Technologically we’re wiring the planet; theologically we are short-circuiting our psyches. April 20, 2009 is the tenth anniversary of the Columbine killings. The title of the late Robert Bork’s book Slouching Toward Gomorrah, pulsated through my mind like neon 10 years ago as I watched the aftermath of the killings. While a cacophony of Christian voices claimed we were in the midst of revival, to me it was apparent when Columbine happened that Western Civilization was as Bork said, “A monster of decadence” and “we are now slouching not towards Bethlehem but towards Gomorrah!”
The tragedy at Columbine High 10 years ago is merely the latest in a series of wake up calls. While presidents are intoxicated by the prospect of wiring schools for the information age, we are losing the souls of our children. Visual stimuli and information bombardment have become a sick substitute for wisdom and understanding. As our kids travel down this information highway, they’ve picked up a basis against reason, rationality, and responsibility. The problem is that by and large our children lack the necessary skills to process information, and as a result they become increasingly nihilistic.
Out of this nihilism has emerged a culture of death. While this culture has produced a muddy mixture of the macabre, two distinct images have emerged. I call them white knuckled and bare knuckled.
White knuckled kids are best characterized by the Gothic scene. Goths live on the edge, they’re fascinated with death and a love of the morbid. They watch scary movies and walk thru graveyards in their dark gender-bending clothing and fingernail polish contrasted with white pancake makeup, portraying a sense of the haunted. They pride themselves as being individualistic and introspective, and consider their preoccupation with the dark side just a harmless form of artistic self-expression.
Bare knuckled kids are characterized by the industrial scene, and are more apt to manifest violence and aggression. Their songs not only satirize social and spiritual virtues, but fixate on shocking musical expressions of serial killing, suicide, and sadomasochism. As with the Columbine killers, these industrial teens often display a bizarre fascination with blood drenched video games. Rather then being merely fascinated with death, bare knuckled kids are often fixated on destruction.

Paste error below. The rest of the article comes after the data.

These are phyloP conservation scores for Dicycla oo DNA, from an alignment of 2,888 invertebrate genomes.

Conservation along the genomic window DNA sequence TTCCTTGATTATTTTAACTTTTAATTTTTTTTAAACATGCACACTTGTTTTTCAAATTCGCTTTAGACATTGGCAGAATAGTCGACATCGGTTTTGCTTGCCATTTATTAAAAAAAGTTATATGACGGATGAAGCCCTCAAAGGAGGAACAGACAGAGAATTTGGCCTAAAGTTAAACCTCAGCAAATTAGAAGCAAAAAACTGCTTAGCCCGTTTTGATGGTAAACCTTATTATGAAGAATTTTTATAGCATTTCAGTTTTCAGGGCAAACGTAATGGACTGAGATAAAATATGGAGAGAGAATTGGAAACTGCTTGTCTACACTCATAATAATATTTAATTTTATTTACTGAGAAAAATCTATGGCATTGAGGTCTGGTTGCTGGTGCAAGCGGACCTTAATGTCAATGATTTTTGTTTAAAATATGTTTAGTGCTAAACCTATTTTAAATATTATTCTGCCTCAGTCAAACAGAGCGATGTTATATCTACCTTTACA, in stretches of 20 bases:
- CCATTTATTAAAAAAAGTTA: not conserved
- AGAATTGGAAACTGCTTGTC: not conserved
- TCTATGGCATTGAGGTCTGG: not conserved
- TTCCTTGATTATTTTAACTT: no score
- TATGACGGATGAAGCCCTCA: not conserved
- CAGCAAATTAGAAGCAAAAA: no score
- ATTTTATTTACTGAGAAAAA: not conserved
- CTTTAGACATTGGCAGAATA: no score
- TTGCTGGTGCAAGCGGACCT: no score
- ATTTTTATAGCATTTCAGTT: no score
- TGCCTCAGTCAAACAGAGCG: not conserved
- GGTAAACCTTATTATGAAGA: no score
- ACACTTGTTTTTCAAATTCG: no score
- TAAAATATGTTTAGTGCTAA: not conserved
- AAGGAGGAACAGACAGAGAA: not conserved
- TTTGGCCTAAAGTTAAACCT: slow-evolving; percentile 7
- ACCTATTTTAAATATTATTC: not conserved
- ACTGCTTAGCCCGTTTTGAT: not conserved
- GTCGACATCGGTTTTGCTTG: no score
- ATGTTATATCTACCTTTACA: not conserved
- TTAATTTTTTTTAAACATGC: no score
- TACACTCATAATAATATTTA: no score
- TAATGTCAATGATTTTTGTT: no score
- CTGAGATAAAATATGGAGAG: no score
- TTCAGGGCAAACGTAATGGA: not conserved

Those who suggest that there is no connection between what are kids seeing and hearing and how they’re acting are just dead wrong. Studies suggest a direct causal relationship between violent behavior and the kind of violence portrayed in movies, music, and magazines, and billions of advertising dollars are spent each year on the very premise that behavior is going to be impacted.
As underscored by the late Robert Bork “music is used everywhere to create attitudes—armies use martial music, couples listen to romantic music, churches use organs, choirs, and hymns.” It has been well said the information industry is “on the verge of becoming a hallucinogenic barrage of images, whose only grammar is pacing, whose principal theme is energy. We are losing our ability to manage ideas; to contemplate, to think.”
The insights of Carl Bernstein are poignant and direct. I remember him saying, We are creating “the idiot culture…For the first in our history, the weird and the stupid and the coarse are becoming cultural norms maybe even cultural ideal.”
Christians, however, should not be content to just curse the darkness, we have to be prepared to build a lighthouse in the midst of the gathering storm. It’s imperative that we look beyond the destructive behavior of troubled teens and minister to their alienation and despair.
We must see our children as even a higher calling than our careers. Our children don’t care how much we know until they know how much we care. They are not unreachable; they are an often neglected mission field in our very own homes. We have to come to grips with the fact that Congress and the courts are not the real problem. The real problem is Christians who have abdicated their responsibility to be salt and light. I love what Os Guinness once said, “The time has come for evangelicals to wake from our lethargy or turn from our fear, blaming, and victim-playing. We must move out into all spheres of society, presenting the case for the gospel of Jesus in ways that are fresh, powerful, imaginative, compassionate, and persuasive.”
Having said all that, I think it’s important to celebrate rays of sunshine peering through the clouds. I see them all the time with the kids that come into my home. I too am thankful for a houseful of children that love the Lord and use their gifts for his glory and the extension of His kingdom; kids that look forward to the future, and of course the future beyond the future, because this life is here today and gone tomorrow. We see this in the tragedies of our children, when their friends die at young ages. We see death all around us. As a result it is ever more critical that we begin living for that which is eternal and that we put our priorities straight.
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 Robert H. Bork, Slouching towards Gomorrah (New York: HarperCollins, 1996).
 Bork, front cover flap.
 Nihilism is the view that existence has no meaning or purpose, thus denying any objective ground of truth.
 Bork, 144.
 From a speech delivered in October 1995 to the International Radio and Television Society by Ted Koppel, New York City, as quoted in Os Guinness, Fit Bodies Fat Minds: Why Evangelicals Don’t Think and What to Do about It (Grand Rapids: Baker Books, 1994), 80.
 Carl Bernstein, “The Idiot Culture,” The New Republic, 8 June 1992, 24-25, as quoted in Guinness, 70.
 Guinness, 150.